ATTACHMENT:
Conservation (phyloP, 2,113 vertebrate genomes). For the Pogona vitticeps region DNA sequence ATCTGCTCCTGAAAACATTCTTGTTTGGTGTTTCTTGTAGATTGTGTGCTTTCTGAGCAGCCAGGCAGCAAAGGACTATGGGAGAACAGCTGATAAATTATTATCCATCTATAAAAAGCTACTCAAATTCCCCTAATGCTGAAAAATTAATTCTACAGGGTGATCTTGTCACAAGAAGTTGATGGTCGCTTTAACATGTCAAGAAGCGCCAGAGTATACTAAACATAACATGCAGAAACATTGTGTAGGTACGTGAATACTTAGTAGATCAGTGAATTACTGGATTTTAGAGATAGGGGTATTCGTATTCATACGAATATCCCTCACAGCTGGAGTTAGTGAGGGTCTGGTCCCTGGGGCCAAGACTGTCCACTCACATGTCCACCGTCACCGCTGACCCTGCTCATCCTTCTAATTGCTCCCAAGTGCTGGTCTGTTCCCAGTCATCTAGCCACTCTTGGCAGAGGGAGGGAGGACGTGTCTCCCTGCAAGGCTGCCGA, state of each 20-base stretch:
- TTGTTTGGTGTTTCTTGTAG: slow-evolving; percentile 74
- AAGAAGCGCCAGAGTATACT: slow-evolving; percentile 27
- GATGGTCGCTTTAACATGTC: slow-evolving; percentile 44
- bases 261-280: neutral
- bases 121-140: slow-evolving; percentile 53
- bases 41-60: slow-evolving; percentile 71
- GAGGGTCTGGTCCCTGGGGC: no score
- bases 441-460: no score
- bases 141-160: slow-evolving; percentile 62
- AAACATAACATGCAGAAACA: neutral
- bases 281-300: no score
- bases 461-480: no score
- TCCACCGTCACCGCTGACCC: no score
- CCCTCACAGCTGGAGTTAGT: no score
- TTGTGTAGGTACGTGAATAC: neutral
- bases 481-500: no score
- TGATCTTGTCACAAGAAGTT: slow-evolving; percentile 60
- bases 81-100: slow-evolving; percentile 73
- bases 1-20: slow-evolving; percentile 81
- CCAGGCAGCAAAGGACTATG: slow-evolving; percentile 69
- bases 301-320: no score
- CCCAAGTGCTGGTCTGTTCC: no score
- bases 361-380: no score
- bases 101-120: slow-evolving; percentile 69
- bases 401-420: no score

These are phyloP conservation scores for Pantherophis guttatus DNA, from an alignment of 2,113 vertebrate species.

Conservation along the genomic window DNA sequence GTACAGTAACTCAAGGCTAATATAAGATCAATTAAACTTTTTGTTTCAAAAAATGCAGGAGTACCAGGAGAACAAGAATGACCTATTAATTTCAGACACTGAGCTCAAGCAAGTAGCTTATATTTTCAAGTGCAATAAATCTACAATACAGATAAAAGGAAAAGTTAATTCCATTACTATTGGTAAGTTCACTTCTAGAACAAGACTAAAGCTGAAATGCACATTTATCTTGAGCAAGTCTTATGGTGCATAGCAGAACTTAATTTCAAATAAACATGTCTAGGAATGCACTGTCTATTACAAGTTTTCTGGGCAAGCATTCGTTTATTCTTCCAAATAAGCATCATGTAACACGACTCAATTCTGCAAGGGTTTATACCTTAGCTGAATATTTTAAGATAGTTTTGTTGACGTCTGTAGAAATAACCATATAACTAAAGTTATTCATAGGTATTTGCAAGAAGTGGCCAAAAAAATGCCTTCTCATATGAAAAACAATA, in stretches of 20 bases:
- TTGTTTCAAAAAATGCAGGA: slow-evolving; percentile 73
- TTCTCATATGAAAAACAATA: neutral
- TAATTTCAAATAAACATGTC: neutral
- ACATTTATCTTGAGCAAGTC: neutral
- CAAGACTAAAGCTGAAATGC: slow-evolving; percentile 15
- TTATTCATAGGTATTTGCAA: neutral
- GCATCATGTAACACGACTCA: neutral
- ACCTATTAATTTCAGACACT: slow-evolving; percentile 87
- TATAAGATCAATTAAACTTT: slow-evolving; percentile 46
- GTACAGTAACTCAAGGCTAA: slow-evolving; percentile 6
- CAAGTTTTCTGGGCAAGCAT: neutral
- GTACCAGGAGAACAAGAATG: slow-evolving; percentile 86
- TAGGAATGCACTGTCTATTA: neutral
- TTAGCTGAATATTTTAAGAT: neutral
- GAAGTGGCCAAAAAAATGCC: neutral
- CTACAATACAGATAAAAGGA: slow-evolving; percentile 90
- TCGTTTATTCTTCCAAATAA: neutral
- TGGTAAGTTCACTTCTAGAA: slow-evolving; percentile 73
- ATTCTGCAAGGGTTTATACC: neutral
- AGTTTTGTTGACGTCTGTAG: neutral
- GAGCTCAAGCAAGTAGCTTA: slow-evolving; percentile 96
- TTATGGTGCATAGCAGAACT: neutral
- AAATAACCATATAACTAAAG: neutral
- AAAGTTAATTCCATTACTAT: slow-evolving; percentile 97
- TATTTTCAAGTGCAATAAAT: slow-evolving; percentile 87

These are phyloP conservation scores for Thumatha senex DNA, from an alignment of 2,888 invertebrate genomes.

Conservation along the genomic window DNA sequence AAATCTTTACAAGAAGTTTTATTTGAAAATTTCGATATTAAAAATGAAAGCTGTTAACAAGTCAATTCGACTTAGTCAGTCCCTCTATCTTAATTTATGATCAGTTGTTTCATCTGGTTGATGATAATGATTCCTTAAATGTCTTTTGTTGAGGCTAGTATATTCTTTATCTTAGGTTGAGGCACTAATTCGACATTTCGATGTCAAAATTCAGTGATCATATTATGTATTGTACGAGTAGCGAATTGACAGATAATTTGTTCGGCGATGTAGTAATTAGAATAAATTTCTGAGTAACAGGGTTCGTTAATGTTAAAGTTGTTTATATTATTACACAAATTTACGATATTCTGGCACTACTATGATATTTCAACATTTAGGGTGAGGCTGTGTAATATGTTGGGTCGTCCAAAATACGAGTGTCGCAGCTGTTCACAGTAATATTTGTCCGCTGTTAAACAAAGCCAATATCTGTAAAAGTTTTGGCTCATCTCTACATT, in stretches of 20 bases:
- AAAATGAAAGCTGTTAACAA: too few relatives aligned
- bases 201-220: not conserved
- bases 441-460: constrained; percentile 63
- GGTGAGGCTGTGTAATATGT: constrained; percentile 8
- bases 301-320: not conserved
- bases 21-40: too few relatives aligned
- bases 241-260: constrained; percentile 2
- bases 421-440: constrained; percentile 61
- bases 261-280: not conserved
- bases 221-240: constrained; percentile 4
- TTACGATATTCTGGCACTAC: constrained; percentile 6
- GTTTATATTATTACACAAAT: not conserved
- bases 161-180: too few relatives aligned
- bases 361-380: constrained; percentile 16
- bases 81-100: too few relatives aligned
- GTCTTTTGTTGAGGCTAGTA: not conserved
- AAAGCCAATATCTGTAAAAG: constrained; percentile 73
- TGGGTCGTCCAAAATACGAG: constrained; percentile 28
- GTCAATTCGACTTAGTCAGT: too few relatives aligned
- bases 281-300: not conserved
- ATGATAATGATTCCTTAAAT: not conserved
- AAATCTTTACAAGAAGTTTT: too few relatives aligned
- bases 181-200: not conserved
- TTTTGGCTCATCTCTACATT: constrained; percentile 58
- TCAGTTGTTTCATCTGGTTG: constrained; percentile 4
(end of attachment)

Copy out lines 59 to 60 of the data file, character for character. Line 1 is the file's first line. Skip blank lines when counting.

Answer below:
- GGTGAGGCTGTGTAATATGT: constrained; percentile 8
- bases 301-320: not conserved